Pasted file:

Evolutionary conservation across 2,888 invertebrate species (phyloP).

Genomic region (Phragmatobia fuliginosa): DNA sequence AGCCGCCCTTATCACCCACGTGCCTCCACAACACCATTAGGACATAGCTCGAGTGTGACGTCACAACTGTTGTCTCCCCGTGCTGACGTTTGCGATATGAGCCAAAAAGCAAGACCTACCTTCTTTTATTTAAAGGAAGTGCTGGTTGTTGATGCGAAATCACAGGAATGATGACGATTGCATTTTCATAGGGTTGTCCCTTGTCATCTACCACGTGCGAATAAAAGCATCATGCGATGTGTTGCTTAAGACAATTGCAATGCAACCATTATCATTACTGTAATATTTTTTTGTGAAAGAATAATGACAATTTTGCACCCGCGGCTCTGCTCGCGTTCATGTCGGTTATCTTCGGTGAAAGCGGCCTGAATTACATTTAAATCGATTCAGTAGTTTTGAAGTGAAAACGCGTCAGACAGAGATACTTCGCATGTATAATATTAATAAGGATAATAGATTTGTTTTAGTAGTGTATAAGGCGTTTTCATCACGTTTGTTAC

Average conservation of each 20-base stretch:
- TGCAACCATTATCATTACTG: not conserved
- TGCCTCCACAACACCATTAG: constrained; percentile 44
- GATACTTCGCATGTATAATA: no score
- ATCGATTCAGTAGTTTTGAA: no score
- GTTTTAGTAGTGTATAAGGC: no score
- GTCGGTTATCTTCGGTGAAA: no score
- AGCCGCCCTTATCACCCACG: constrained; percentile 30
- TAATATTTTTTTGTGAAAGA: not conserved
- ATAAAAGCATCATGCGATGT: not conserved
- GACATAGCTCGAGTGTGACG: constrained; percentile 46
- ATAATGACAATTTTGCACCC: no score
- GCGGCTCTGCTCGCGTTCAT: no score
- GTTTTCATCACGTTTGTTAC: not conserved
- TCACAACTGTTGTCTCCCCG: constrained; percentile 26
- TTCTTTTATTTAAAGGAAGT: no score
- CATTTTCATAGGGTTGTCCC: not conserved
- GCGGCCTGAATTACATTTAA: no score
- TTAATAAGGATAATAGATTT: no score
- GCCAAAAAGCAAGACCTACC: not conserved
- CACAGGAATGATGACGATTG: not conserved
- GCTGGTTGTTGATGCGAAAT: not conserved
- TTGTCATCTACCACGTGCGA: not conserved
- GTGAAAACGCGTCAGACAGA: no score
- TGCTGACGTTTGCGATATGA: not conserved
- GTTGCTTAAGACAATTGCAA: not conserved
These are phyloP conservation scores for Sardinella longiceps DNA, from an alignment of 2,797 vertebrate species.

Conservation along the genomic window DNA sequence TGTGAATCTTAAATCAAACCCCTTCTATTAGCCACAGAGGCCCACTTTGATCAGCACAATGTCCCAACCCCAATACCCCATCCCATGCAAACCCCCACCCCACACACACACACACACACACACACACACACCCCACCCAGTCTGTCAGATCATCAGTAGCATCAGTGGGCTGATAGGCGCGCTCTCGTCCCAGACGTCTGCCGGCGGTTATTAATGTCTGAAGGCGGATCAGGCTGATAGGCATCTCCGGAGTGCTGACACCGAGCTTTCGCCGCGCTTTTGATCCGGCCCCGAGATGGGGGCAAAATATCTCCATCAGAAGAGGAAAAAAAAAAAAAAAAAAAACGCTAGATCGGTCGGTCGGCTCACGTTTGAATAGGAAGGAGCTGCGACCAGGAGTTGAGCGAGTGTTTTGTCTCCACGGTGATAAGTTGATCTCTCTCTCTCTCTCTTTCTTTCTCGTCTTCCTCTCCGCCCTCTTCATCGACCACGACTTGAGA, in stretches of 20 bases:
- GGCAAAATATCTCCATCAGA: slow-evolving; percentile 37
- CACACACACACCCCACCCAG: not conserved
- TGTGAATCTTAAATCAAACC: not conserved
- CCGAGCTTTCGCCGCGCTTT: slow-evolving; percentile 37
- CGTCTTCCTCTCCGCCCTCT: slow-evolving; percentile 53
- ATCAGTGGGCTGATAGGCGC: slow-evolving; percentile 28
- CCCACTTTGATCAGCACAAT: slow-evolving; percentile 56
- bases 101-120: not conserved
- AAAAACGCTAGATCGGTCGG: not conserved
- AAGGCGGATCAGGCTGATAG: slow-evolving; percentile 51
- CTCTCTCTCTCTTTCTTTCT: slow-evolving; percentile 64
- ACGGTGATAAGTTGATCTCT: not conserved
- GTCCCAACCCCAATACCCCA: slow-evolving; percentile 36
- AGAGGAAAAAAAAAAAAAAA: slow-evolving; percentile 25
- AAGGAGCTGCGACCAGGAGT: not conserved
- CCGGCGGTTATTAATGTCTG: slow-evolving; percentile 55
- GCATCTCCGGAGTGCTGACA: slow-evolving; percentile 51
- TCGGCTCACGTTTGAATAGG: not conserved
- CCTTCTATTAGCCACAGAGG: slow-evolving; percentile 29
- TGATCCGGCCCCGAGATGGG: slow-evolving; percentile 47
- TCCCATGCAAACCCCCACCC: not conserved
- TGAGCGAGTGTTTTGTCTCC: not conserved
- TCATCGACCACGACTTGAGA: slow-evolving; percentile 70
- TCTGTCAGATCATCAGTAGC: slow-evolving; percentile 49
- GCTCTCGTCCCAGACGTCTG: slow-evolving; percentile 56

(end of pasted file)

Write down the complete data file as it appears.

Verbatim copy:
Evolutionary conservation across 2,888 invertebrate species (phyloP).

Genomic region (Phragmatobia fuliginosa): DNA sequence AGCCGCCCTTATCACCCACGTGCCTCCACAACACCATTAGGACATAGCTCGAGTGTGACGTCACAACTGTTGTCTCCCCGTGCTGACGTTTGCGATATGAGCCAAAAAGCAAGACCTACCTTCTTTTATTTAAAGGAAGTGCTGGTTGTTGATGCGAAATCACAGGAATGATGACGATTGCATTTTCATAGGGTTGTCCCTTGTCATCTACCACGTGCGAATAAAAGCATCATGCGATGTGTTGCTTAAGACAATTGCAATGCAACCATTATCATTACTGTAATATTTTTTTGTGAAAGAATAATGACAATTTTGCACCCGCGGCTCTGCTCGCGTTCATGTCGGTTATCTTCGGTGAAAGCGGCCTGAATTACATTTAAATCGATTCAGTAGTTTTGAAGTGAAAACGCGTCAGACAGAGATACTTCGCATGTATAATATTAATAAGGATAATAGATTTGTTTTAGTAGTGTATAAGGCGTTTTCATCACGTTTGTTAC

Average conservation of each 20-base stretch:
- TGCAACCATTATCATTACTG: not conserved
- TGCCTCCACAACACCATTAG: constrained; percentile 44
- GATACTTCGCATGTATAATA: no score
- ATCGATTCAGTAGTTTTGAA: no score
- GTTTTAGTAGTGTATAAGGC: no score
- GTCGGTTATCTTCGGTGAAA: no score
- AGCCGCCCTTATCACCCACG: constrained; percentile 30
- TAATATTTTTTTGTGAAAGA: not conserved
- ATAAAAGCATCATGCGATGT: not conserved
- GACATAGCTCGAGTGTGACG: constrained; percentile 46
- ATAATGACAATTTTGCACCC: no score
- GCGGCTCTGCTCGCGTTCAT: no score
- GTTTTCATCACGTTTGTTAC: not conserved
- TCACAACTGTTGTCTCCCCG: constrained; percentile 26
- TTCTTTTATTTAAAGGAAGT: no score
- CATTTTCATAGGGTTGTCCC: not conserved
- GCGGCCTGAATTACATTTAA: no score
- TTAATAAGGATAATAGATTT: no score
- GCCAAAAAGCAAGACCTACC: not conserved
- CACAGGAATGATGACGATTG: not conserved
- GCTGGTTGTTGATGCGAAAT: not conserved
- TTGTCATCTACCACGTGCGA: not conserved
- GTGAAAACGCGTCAGACAGA: no score
- TGCTGACGTTTGCGATATGA: not conserved
- GTTGCTTAAGACAATTGCAA: not conserved
These are phyloP conservation scores for Sardinella longiceps DNA, from an alignment of 2,797 vertebrate species.

Conservation along the genomic window DNA sequence TGTGAATCTTAAATCAAACCCCTTCTATTAGCCACAGAGGCCCACTTTGATCAGCACAATGTCCCAACCCCAATACCCCATCCCATGCAAACCCCCACCCCACACACACACACACACACACACACACACACCCCACCCAGTCTGTCAGATCATCAGTAGCATCAGTGGGCTGATAGGCGCGCTCTCGTCCCAGACGTCTGCCGGCGGTTATTAATGTCTGAAGGCGGATCAGGCTGATAGGCATCTCCGGAGTGCTGACACCGAGCTTTCGCCGCGCTTTTGATCCGGCCCCGAGATGGGGGCAAAATATCTCCATCAGAAGAGGAAAAAAAAAAAAAAAAAAAACGCTAGATCGGTCGGTCGGCTCACGTTTGAATAGGAAGGAGCTGCGACCAGGAGTTGAGCGAGTGTTTTGTCTCCACGGTGATAAGTTGATCTCTCTCTCTCTCTCTTTCTTTCTCGTCTTCCTCTCCGCCCTCTTCATCGACCACGACTTGAGA, in stretches of 20 bases:
- GGCAAAATATCTCCATCAGA: slow-evolving; percentile 37
- CACACACACACCCCACCCAG: not conserved
- TGTGAATCTTAAATCAAACC: not conserved
- CCGAGCTTTCGCCGCGCTTT: slow-evolving; percentile 37
- CGTCTTCCTCTCCGCCCTCT: slow-evolving; percentile 53
- ATCAGTGGGCTGATAGGCGC: slow-evolving; percentile 28
- CCCACTTTGATCAGCACAAT: slow-evolving; percentile 56
- bases 101-120: not conserved
- AAAAACGCTAGATCGGTCGG: not conserved
- AAGGCGGATCAGGCTGATAG: slow-evolving; percentile 51
- CTCTCTCTCTCTTTCTTTCT: slow-evolving; percentile 64
- ACGGTGATAAGTTGATCTCT: not conserved
- GTCCCAACCCCAATACCCCA: slow-evolving; percentile 36
- AGAGGAAAAAAAAAAAAAAA: slow-evolving; percentile 25
- AAGGAGCTGCGACCAGGAGT: not conserved
- CCGGCGGTTATTAATGTCTG: slow-evolving; percentile 55
- GCATCTCCGGAGTGCTGACA: slow-evolving; percentile 51
- TCGGCTCACGTTTGAATAGG: not conserved
- CCTTCTATTAGCCACAGAGG: slow-evolving; percentile 29
- TGATCCGGCCCCGAGATGGG: slow-evolving; percentile 47
- TCCCATGCAAACCCCCACCC: not conserved
- TGAGCGAGTGTTTTGTCTCC: not conserved
- TCATCGACCACGACTTGAGA: slow-evolving; percentile 70
- TCTGTCAGATCATCAGTAGC: slow-evolving; percentile 49
- GCTCTCGTCCCAGACGTCTG: slow-evolving; percentile 56